Fraud mas­ter­mind jailed for 20 years, could lose mil­lions in as­sets

Weekend Argus (Saturday Edition) - - NEWS - FA­TIMA SCHROEDER

WHILE serv­ing a 20-year sen­tence for de­fraud­ing the tax man of more than R250 mil­lion in fic­ti­tious VAT re­turn claims, Cape Town busi­ness­man Jo­han van Staden will have to fight one more bat­tle – an As­set For­fei­ture Unit (AFU) bid to strip him of mil­lions of rands worth of as­sets.

The AFU has about R6m of Van Staden’s as­sets un­der re­straint and its next step in the process is to ap­ply for a con­fis­ca­tion or­der. On June 27 – the day Van Staden was con­victed – the unit ap­plied to have a con­fis­ca­tion in­quiry held to quan­tify the ben­e­fit Van Staden had de­rived from the fraud. A date for the in­quiry has not yet been set.

Van Staden, 54, con­victed of fraud, rack­e­teer­ing, money laun­der­ing and reck­less trad­ing, was led down to the hold­ing cells of the West­ern Cape High Court yes­ter­day after Judge An­ton Veld­huizen sen­tenced him to an ef­fec­tive 20 years be­hind bars.

The court found he was the mas­ter­mind of a mul­ti­mil­lion-rand VAT fraud scheme, the largest to ever be pros- ecuted in the West­ern Cape.

He com­mit­ted the fraud be­tween 2005 and 2008 as the rep­re­sen­ta­tive ven­dor of Indo At­lantic Seafoods (Pty) Lim­ited, Indo At­lantic Ship­ping Lim­ited and South­ern Ocean Marine Cor­po­ra­tion (Pty) Lim­ited and as the per­son who was legally re­spon­si­ble for their VAT re­turns.

Pass­ing sen­tence yes­ter­day, Judge Veld­huizen said he could not find any fac­tors which he re­garded as un­usual or which dis­tin­guished Van Staden from oth­ers. Al­though Van Staden had health prob­lems, they were not se­ri­ous and were treat­able with the right med­i­ca­tion.

The judge also pointed out that Van Staden had a pre­vi­ous con­vic­tion in­volv­ing the pre­sen­ta­tion of false cur­rency.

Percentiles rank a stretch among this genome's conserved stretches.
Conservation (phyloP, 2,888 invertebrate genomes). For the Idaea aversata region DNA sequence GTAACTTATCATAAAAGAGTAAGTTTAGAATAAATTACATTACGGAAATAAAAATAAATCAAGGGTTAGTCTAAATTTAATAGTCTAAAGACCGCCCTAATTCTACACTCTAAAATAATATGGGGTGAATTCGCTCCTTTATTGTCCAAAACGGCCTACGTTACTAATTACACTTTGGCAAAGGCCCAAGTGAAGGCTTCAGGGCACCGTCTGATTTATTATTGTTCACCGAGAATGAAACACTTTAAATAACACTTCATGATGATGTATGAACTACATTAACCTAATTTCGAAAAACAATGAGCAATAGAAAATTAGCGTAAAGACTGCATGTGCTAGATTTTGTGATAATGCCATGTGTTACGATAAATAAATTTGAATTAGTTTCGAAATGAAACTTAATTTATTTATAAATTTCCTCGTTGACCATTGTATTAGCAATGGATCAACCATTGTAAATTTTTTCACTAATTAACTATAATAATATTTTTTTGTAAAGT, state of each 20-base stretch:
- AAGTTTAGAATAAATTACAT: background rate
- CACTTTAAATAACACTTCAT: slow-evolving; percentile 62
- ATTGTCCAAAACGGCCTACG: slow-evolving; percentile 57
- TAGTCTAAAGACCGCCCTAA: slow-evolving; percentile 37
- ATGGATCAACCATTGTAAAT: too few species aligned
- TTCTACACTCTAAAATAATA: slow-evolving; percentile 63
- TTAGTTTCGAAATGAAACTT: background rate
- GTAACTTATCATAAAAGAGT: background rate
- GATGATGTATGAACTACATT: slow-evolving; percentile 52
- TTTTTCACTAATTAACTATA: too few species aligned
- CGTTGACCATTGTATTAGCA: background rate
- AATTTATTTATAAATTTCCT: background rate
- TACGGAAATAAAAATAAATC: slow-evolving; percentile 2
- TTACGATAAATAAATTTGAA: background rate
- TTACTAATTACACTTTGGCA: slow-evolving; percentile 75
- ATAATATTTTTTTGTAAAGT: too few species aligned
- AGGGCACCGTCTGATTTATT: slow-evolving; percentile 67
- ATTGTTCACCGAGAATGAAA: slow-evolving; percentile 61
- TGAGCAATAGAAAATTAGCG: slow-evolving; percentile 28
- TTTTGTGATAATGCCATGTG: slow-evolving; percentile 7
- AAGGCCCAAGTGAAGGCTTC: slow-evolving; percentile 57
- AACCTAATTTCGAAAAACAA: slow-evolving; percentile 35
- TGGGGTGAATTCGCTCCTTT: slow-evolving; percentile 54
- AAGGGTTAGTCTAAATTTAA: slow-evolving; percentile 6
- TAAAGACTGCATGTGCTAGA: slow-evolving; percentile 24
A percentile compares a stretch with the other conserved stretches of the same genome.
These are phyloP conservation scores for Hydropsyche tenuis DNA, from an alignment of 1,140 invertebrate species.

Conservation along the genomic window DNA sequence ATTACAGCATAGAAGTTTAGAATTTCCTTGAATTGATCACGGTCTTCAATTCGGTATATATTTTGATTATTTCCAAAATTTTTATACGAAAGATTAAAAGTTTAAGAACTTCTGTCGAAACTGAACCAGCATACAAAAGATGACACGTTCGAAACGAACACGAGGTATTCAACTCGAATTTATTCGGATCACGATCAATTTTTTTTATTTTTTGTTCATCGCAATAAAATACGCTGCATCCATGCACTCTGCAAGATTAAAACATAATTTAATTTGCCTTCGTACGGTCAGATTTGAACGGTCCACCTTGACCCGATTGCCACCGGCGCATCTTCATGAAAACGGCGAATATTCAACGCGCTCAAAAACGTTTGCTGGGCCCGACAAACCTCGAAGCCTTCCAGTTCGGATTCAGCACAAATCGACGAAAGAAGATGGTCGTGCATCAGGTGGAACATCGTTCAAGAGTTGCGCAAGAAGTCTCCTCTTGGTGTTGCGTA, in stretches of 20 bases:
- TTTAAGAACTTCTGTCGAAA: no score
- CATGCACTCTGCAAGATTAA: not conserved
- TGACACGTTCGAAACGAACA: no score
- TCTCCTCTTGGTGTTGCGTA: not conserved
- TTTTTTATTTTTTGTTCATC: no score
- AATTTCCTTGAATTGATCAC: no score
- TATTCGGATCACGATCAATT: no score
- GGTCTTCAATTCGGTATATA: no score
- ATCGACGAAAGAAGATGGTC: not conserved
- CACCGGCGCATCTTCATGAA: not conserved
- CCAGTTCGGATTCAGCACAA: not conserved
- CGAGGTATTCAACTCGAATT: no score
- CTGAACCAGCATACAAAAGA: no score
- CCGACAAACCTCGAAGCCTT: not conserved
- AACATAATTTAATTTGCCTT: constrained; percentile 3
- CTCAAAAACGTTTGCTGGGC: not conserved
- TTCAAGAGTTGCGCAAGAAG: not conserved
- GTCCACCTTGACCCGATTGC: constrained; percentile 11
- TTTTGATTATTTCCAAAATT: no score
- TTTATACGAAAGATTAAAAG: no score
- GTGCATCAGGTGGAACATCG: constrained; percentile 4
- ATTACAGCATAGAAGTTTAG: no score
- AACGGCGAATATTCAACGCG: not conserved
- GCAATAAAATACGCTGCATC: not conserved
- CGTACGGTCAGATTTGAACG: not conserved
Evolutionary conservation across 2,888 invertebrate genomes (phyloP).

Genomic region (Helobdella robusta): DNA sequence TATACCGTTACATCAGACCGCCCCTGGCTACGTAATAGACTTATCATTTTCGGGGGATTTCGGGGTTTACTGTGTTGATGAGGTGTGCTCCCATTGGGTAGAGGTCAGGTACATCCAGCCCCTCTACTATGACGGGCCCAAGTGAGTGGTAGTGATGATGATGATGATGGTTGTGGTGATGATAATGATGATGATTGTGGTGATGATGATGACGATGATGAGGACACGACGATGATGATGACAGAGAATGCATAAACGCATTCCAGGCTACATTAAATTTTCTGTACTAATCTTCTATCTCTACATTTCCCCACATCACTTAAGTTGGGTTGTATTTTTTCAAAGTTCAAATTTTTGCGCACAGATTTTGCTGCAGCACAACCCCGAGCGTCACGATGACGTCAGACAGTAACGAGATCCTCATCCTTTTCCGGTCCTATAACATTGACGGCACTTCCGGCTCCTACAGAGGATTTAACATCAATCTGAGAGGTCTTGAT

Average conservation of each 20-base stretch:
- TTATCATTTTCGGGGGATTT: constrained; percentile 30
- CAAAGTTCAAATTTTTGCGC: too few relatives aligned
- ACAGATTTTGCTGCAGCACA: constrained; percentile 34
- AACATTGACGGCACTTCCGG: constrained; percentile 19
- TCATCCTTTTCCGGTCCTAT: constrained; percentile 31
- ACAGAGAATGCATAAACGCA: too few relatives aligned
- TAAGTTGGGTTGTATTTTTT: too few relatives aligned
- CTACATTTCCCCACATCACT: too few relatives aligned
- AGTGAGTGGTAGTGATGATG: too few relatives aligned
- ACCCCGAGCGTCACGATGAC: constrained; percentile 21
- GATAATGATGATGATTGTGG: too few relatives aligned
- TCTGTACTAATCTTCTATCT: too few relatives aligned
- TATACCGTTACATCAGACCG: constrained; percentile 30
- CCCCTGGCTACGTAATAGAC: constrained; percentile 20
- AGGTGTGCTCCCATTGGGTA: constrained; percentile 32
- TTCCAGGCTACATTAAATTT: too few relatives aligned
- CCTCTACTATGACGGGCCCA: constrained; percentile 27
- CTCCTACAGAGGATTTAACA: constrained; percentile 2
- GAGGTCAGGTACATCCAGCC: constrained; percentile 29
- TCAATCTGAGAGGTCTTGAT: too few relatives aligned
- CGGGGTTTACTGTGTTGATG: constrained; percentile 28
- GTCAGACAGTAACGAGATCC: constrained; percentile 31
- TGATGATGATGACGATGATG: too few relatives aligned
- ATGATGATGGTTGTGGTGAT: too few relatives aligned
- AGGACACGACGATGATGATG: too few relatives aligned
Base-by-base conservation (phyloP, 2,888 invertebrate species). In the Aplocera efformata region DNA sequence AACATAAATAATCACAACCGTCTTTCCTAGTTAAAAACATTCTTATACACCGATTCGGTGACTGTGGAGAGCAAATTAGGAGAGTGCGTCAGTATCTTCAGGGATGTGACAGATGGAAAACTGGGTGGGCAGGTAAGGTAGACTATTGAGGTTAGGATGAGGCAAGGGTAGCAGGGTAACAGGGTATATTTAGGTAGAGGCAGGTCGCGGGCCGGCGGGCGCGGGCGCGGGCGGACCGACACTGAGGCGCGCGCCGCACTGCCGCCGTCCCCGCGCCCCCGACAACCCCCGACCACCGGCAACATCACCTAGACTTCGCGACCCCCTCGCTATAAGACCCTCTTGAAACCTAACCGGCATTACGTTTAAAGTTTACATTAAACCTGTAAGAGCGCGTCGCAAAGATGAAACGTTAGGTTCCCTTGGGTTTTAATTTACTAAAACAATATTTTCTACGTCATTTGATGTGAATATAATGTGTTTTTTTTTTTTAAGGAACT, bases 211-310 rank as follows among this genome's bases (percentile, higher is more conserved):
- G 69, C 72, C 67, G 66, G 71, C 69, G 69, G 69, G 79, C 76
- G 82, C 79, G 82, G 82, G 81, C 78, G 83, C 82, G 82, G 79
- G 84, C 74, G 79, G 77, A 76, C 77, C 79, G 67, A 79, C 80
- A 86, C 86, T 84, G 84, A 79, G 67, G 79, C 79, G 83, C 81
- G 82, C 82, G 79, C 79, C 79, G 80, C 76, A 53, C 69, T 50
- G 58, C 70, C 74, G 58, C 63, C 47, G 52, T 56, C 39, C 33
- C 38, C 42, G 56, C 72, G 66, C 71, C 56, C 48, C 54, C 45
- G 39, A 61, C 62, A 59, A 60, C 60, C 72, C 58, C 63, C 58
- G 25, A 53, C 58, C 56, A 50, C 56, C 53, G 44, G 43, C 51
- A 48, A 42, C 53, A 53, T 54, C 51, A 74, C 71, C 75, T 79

Turn­ing to the crimes of which Van Staden was con­victed, Judge Veld­huizen said he could hardly imag­ine a more se­ri­ous case of fraud than this.

“It was com­mit­ted again and again over a pe­riod of many years. You had am­ple op­por­tu­nity to de­sist, but de­spite warn­ings, per­sisted with the dis­hon­est con­duct. This re­sulted in a po­ten­tial loss of nearly R280m and an ac­tual loss of about R250m,” he said.

The judge also pointed out that the fraud af­fected all tax­pay­ers and the pub­lic.

“You ap­pro­pri­ated money which could have been used for the ben­e­fit of the gen­eral pub­lic and es­pe­cially the less priv­i­leged mem­bers of so­ci­ety. This you did to main­tain your lav­ish life­style,” he said.

Judge Veld­huizen found it par­tic­u­larly dis­turb­ing that Van Staden lied when he gave ev­i­dence and tried to shift the blame.

“This con­clu­sion is sup­ported by the fact that, when you re­gained con­trol over your as­sets and un­til the re­straint or­der was re­in­stated by the Supreme Court of Ap­peal, you dis­si­pated nearly R12m. This is, to this day, un­ac­counted for and hap­pened over a pe­riod of ap­prox­i­mately 18 months.

“These fac­tors serve to ag­gra­vate the al­ready se­ri­ous crimes of which you stand con­victed.”

He sen­tenced Van Staden to 20 years for the rack­e­teer­ing and money laun­der­ing, an ad­di­tional 20 years for fraud, and two years for each of the three reck­less trad­ing con­vic­tions.The court or­dered the sen­tences run con­cur­rently, which means Van Staden’s ef­fec­tive sen­tence amounts to 20 years.

Eric Ntabazalila, the Na­tional Prose­cut­ing Au­thor­ity’s pro­vin­cial spokesman, wel­comed the sen­tence.

“This sen­tence should act as a de­ter­rent to other crim­i­nals con­tem­plat­ing sim­i­lar schemes. Such crim­i­nals need to know what awaits them if they suc­cumb to the temp­ta­tion to tar­get the fis­cus/Sars.”

He said the NPA was study­ing the judg­ment to de­ter­mine whether or not to ap­peal the ac­quit­tal of Van Staden’s co-ac­cused, Marc Schoe­man, Ger­hard Botha and Gary New­mark.



Jo­han van Staden was found guilty of de­fraud­ing Sars of more than R250 mil­lion over sev­eral years and sen­tenced to 20 years in jail.

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